The IDERA SQL DM Management Pack integrates and extends SCOM monitoring capabilities by providing database administrators and IT operators with additional insight into the availability and performance of the SQL Servers all from one console. The challenge of using SCOM is that the native SQL Server pack offers a limited and basic view of the SQL Server health. In order to get the desired amount of in-depth monitoring, it requires extensive customization from someone with great expertise in both areas of SCOM and SQL Server. SQL Diagnostic Manager Management Pack includes automatic discovery of SQL DM installations and of the SQL Server instances managed from those installations. Once discovered, cycle DM management pact propagates the current status health and events of monitor instances up to SCOM. Once installed it provides additional views of the SCOM console and pulls alert from the SQL DM manager repository. These alerts are then displayed in SCOM as well as integrated with this com database. Because the management pack is pulling from the DM repository, it means that there is no need to modify the alerts from within this com interface. If any alerts necessitate an action, the SQL DBA is able to make those changes directly from the SQL DM console, which will be automatically reflected in the SCOM console. SQL DM users alert actions and responses to control which alerts are escalated to SCOM and whether they go into SCOM as an event or an alert. Let me show you how.
Once we are in SQL Diagnostic Manager, we can go into tools, alert action, and responses, and that would take us to the alert action or responses window, where we can see different roles that we may have already enabled. And we can see there is a rule here for SCOM that basically would send all metrics that have any type of severity, that means informational, warning, critical, and they would send that to SCOM as an event. If you want to use that already, you do not have to do anything else, but if you want to use something more specific, then you can create that as well. First, let us talk about the action providers. In the action providers, we have email provider, for example, you can send an email, or you can run an action with a PowerShell script, but in this case, we are going to focus on this to send alerts to SCOM and sent events to the SCOM action provider. And those are enabled already. Now what we can do is we create a new rule. In this case, I am just gonna send to SCOM. All the blocking alerts, so I am gonna call it SCOM locking alerts, and also I am gonna do this for the group the works during the day. So I am gonna say days shift. And that is my title or my alert. The next thing I am gonna do is I am gonna specify the conditions. The conditions is basically what are the things that need to happen in order for me to fire that alert, or to, in this case, send it to SCOM.
So when I take a look here I can say well I can say where the specific metric, in this case, has to be blocking, blocking session, count click OK. Only if it is warning or critical. Then the next one that I am going to do is based on a specific time. So I can see here a specific time, and I want to do this during the shift of 7:00 a.m. in the morning until 7:00 a.m. at night, that is my shift. And that might be every day. Maybe it could be Monday through Friday. The next one that I want to do is I would select the instances, not all my instances are important, so I want to select those instances. I can do it by tags, which is a group of instances, or I can just do the instances that I want. So, in this case, I am going to do specific instances. So I choose, those two that are my production instances, and now if all of those conditions are met right 7:00 to 7:00 p.m., Monday through Friday only, so not on a Saturday, not if it is a p.m. and night, only on those two instances if blocking session is warning or critical, then what do I want to do with that? I want to send an alert.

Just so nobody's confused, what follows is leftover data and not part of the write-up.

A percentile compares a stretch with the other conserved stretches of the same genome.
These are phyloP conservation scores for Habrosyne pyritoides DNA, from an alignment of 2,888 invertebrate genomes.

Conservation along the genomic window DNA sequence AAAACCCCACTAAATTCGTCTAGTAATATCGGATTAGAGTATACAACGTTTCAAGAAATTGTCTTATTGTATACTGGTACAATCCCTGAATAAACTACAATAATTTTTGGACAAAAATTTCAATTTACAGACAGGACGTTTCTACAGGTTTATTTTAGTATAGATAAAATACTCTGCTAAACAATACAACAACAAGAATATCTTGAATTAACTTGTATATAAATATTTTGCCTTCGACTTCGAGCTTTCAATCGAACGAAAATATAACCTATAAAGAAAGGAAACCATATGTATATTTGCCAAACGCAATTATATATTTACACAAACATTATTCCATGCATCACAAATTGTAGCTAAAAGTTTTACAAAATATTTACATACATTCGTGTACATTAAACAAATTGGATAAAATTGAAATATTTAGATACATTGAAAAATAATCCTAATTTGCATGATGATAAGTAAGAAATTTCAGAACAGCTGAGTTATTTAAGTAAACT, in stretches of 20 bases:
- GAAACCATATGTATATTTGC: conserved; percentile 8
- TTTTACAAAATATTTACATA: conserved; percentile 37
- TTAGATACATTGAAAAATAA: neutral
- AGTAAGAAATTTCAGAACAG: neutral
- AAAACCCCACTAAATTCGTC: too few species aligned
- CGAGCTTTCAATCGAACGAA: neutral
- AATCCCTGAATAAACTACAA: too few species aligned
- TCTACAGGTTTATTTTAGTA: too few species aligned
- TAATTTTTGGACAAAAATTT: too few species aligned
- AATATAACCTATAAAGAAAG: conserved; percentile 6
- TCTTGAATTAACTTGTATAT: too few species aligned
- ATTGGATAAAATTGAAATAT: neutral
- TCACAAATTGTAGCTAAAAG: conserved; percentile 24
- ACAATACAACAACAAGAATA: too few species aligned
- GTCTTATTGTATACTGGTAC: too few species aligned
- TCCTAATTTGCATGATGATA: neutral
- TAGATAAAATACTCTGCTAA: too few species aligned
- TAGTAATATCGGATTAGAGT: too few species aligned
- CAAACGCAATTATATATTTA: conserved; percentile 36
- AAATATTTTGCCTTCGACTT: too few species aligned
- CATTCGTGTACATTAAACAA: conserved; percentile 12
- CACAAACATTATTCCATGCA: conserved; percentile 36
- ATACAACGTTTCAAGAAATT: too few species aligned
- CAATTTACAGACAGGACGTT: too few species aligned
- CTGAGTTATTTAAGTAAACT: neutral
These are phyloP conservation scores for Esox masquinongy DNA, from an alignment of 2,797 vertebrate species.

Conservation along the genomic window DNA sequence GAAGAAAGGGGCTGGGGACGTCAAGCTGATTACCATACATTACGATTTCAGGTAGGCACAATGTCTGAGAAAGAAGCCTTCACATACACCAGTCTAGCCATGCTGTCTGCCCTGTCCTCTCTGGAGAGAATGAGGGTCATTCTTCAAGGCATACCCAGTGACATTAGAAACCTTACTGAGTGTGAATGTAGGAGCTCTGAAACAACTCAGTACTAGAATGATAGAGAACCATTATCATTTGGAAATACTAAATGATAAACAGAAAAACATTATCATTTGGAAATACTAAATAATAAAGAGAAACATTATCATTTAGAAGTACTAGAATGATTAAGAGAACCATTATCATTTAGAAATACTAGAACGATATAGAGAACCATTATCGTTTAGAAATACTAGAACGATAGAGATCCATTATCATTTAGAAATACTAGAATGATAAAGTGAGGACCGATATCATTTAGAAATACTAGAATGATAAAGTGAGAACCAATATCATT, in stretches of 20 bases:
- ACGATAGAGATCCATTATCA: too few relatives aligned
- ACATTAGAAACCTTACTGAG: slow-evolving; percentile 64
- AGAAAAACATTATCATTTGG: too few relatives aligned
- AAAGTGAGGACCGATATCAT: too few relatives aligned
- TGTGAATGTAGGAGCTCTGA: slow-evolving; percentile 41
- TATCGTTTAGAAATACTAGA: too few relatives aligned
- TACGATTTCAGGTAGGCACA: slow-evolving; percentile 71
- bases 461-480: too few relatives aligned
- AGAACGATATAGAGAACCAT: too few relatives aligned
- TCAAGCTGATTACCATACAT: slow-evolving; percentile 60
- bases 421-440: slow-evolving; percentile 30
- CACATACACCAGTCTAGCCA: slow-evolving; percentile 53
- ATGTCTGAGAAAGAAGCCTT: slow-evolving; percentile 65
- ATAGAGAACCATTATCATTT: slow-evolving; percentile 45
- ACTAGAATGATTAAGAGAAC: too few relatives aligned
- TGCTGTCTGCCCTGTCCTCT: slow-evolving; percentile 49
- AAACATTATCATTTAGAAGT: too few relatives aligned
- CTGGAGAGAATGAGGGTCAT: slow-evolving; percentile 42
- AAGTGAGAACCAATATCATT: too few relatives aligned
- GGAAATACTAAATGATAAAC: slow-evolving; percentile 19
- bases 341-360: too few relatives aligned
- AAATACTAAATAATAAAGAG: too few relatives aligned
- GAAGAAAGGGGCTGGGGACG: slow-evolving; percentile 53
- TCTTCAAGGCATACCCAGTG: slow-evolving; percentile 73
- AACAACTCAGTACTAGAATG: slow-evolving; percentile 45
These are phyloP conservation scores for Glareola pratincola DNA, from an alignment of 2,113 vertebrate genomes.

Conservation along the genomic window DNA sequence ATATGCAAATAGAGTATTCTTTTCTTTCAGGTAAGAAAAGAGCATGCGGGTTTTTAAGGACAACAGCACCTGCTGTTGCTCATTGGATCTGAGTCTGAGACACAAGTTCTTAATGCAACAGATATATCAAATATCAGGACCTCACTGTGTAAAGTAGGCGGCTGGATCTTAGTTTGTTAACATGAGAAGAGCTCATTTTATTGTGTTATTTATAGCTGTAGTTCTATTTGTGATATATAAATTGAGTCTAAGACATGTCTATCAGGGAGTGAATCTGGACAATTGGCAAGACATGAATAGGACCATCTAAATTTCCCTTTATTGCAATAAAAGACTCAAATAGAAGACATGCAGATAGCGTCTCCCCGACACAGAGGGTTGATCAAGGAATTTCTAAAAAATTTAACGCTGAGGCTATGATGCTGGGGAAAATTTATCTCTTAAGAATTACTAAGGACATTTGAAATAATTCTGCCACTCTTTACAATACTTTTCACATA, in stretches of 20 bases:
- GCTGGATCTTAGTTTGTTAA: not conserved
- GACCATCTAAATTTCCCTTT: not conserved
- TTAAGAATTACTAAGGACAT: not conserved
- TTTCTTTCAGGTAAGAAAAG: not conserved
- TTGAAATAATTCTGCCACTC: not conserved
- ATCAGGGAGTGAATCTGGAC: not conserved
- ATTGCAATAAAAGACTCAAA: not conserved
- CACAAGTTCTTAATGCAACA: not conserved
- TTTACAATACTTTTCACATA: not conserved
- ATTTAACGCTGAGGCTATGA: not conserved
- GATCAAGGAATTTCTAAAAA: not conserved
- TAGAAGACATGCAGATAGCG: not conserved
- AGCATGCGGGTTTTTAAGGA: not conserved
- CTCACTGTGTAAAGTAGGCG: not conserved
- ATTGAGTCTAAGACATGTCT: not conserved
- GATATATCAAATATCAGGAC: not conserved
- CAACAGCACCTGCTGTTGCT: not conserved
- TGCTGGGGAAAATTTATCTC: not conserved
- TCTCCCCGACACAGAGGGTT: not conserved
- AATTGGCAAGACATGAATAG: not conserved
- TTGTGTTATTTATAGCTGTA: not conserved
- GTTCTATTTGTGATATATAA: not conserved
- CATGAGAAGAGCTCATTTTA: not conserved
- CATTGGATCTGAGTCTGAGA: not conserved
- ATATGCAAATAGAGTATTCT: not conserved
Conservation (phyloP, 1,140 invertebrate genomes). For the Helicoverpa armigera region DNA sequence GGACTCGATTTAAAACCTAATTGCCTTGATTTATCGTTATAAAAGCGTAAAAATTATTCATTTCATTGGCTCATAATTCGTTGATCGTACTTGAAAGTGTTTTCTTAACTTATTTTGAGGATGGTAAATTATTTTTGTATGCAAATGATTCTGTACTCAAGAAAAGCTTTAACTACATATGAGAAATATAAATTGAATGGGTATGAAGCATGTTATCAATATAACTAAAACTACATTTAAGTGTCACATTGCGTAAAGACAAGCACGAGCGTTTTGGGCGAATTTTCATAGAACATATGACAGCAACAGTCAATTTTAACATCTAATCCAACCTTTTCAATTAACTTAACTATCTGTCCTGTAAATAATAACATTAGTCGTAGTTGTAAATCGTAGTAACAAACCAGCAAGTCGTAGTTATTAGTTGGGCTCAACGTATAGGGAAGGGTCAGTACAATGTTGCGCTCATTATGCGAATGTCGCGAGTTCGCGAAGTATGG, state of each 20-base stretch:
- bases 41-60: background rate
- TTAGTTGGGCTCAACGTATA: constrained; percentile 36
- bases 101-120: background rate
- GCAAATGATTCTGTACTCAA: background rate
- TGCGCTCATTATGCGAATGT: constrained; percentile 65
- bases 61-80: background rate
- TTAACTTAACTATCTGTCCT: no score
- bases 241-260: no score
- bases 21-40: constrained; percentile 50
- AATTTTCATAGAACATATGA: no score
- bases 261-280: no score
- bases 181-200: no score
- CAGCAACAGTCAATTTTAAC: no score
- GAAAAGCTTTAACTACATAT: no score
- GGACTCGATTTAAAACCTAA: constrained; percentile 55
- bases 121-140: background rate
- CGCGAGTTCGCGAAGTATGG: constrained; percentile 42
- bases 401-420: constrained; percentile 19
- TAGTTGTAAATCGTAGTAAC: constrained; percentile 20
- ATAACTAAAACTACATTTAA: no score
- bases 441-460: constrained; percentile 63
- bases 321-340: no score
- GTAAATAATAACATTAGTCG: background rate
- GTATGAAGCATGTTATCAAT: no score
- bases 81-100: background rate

I enable that. That information will be sent to SCOM as an alert. It is as simple as that. Now from the SCOM console, you will notice a new note appears called IDERA SQL Diagnostic Manager. When we expand this note, we see additional views. Each view available provides a different level of help into the health of the monitors SQL environment. In addition to the health of the SQL Server, the DM management pack also reports the overall health of the SQL in the environment that I am currently monitoring. In this example, I have a SQL instance called SQL One. We can see the health of the instance at a high level, or we can navigate to the events section, which will show us an exhaustive list of everything that is currently happening, as well as what has happened in the past. Note that the SQL DM management pack reports rich even descriptions in the source field as well within the details pane below. Traditionally with manage packs, they only report event codes from within these views, which usually requires an operator to select each and every event individually, to review its details. However, that is not the case here. At anytime, one can modify the filter, and filter on the view for the events based on a number of different preferences. These filters can be saved and reused to personalize the look and feel of the DM management pack. The real power of SQL DM management pack is that right out of the box it provides visibility with SCOM for every single alert and notification within SQL Diagnostic Manager. This means no additional customization is required of SCOM to get you in-depth monitoring and visibility of your SQL Enterprise for your IT operations department. To learn more about SQL Diagnostic Manager and SCOM, please visit www.idera.com. Thank you.
Topics : Database Backup,Database Diagnostics,Database Monitoring,
Products : SQL Diagnostic Manager for SQL Server,